Microsoft, the world’s largest software maker, has faced antitrust scrutiny around the world in the past. The company went through 10 years of European antitrust investigations that ended in 2009, with the company’s pledge to give consumers a choice of web browsers, and was fined two years later for violating that settlement.
An aggressive move by Salesforce to stall the LinkedIn deal would be a step backward for its budding kinship with Microsoft. Just three months into the CEO job at Microsoft, Nadella announced a wide-ranging partnership with Salesforce, a company Microsoft had previously disparaged in advertising and sued for patent infringement. The deal was held up as a hallmark of Nadella’s Microsoft, friendlier to Silicon Valley and open to working with rivals.
“One of the reasons Steve Ballmer is not the CEO of Microsoft and Satya Nadella is is because Steve had a hard time having relationships with other CEOs,” Benioff said in an interview with Bloomberg TV in December 2015. “I know that from my personal experience, and Satya’s the opposite.”
In April 2015, Benioff was a guest at a small dinner with Nadella and close Microsoft partners ahead of Nadella’s keynote at a big Microsoft conference for software developers in San Francisco. The following day, he sat front and center at Nadella’s speech.
That same day, Bloomberg reported Salesforce was working with financial advisers to help it field takeover offers, a process that had Microsoft evaluate and reject the idea of a deal, people familiar with the matter said at the time.
One year later, the two companies found themselves interested in the same target: LinkedIn. Salesforce battled Microsoft deep into the negotiating process, forcing Microsoft to boost its offer to buy the professional-networking service just days before the deal was announced.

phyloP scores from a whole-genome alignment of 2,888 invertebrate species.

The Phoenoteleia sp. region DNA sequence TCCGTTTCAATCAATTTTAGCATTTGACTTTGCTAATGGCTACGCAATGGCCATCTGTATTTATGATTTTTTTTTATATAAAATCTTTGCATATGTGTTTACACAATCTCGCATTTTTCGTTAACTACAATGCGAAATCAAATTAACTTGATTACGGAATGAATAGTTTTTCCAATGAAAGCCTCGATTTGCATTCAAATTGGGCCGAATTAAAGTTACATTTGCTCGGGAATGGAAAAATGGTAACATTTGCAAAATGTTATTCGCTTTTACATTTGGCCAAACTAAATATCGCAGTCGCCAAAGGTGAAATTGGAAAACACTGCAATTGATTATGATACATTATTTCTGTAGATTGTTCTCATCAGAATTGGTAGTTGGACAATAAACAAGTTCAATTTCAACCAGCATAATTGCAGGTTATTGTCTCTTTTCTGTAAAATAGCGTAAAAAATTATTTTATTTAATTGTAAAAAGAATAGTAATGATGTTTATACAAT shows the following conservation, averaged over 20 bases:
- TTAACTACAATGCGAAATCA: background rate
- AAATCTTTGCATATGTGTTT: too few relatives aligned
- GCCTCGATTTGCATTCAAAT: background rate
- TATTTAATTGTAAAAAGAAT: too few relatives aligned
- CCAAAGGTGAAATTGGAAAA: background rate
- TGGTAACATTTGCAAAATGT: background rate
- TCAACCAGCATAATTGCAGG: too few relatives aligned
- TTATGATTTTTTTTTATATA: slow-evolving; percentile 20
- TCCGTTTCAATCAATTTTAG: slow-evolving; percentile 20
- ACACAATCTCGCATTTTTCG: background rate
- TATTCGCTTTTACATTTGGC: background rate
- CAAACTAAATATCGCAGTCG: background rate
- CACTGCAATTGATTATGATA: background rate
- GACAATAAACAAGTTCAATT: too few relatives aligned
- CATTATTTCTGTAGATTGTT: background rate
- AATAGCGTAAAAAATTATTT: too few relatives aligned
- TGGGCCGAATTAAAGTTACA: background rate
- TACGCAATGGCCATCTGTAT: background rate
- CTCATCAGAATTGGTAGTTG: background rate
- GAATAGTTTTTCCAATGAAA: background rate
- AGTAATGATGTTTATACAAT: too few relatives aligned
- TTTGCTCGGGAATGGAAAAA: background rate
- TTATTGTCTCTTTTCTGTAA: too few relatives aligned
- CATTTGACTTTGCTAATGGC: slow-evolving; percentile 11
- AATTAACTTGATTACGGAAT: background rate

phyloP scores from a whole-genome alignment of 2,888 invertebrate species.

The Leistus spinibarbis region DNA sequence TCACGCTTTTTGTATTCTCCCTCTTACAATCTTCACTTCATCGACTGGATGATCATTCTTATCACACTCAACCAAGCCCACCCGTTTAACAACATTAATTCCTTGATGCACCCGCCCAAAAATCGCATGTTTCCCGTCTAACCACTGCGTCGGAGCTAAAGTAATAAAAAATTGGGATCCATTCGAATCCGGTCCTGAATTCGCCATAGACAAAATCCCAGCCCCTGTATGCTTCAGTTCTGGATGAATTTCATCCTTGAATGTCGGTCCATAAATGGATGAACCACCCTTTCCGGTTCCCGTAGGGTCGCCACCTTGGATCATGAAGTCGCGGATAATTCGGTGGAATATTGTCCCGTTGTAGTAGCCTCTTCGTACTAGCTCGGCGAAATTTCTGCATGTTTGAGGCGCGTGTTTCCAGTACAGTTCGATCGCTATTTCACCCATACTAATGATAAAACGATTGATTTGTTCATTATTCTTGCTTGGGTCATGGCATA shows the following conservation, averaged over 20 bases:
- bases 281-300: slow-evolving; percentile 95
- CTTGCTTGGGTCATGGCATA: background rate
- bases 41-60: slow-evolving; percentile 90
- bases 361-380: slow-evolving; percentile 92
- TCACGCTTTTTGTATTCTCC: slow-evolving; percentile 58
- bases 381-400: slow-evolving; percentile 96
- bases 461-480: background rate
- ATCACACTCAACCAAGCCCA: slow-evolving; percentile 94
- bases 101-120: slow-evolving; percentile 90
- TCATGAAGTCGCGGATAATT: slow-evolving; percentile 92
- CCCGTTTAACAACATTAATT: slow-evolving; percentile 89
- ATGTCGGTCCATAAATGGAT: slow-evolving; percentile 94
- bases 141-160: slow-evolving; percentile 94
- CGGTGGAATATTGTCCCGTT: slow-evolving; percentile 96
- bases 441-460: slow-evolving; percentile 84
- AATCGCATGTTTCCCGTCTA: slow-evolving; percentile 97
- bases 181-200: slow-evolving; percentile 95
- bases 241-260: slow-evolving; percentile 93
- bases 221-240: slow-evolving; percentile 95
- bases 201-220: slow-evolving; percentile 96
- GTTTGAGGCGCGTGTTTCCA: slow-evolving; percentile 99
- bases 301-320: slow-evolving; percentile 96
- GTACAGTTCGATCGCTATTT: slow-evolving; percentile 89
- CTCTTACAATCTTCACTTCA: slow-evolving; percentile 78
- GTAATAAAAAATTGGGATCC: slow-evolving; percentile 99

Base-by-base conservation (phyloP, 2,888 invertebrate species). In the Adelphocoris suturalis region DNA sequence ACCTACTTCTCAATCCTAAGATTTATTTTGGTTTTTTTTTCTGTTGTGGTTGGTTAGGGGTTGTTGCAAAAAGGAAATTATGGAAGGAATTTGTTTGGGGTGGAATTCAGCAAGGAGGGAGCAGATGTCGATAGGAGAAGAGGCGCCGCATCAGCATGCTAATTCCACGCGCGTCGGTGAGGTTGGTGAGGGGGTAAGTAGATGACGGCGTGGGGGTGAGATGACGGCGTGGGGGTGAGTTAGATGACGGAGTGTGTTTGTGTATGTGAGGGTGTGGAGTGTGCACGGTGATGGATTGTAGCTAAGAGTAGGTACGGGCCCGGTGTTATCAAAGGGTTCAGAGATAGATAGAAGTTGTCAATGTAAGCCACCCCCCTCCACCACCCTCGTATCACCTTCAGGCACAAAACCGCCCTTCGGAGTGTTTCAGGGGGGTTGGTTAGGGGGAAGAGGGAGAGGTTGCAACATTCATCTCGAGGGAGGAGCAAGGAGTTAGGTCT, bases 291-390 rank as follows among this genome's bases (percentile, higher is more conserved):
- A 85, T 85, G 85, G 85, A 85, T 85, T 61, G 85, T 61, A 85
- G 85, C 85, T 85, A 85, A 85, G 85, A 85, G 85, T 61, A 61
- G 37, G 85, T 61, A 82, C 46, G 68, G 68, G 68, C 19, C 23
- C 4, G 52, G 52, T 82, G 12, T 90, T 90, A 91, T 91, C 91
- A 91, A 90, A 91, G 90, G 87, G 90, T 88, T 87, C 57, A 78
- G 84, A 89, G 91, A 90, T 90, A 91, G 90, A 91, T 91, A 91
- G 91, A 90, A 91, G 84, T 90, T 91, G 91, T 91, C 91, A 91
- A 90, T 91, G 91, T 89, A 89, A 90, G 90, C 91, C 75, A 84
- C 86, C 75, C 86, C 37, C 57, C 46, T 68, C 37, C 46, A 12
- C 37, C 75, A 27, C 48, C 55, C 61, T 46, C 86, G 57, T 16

Benioff himself has spoken publicly about being outbid — and has pointed out how much larger Microsoft is than his company. He would do everything differently if given the chance on LinkedIn, he said during an interview on Bloomberg Television earlier this month.
He added that he can’t win all the deals – and that’s especially true “when you’re going up against a Microsoft who has all the power and all the money and all the resources — and kind of that monopolistic control – you’re at a disadvantage,” he said. He also said that “we wish them the best.”
(Also see: Microsoft, Salesforce Talks Reportedly Fell Through on Pricing)
Since the LinkedIn contest, Salesforce has agreed to buy Quip, a word-processing startup that competes with Microsoft, and Microsoft sent out a release saying its customer-relations software had replaced Salesforce at HP. Earlier this week, Microsoft announced a deal with Adobe Systems to favor that company’s marketing software, which competes with Salesforce’s.
As part of the 2014 agreement with Microsoft, Salesforce said it would put more of its own business on Microsoft’s database software and Azure cloud computing service. Yet earlier this year, Salesforce signed a deal with Amazon, Microsoft’s larger cloud rival, and said it would use more Amazon services.
“We love Amazon,” Benioff said.
Benioff stepped up his criticism of the deal on Thursday, at least on his Twitter feed, alleging that a Microsoft executive said the company planned to use the LinkedIn deal to squeeze rivals out by bundling products and blocking data access.
“Amazing @ Scottgu says @ Microsoft 2 use @ LinkedIn data 4 anticompetitive bundles & denying access the data to rivals,” he wrote, linking to the transcript of a Sept. 13 presentation by Microsoft executive Scott Guthrie.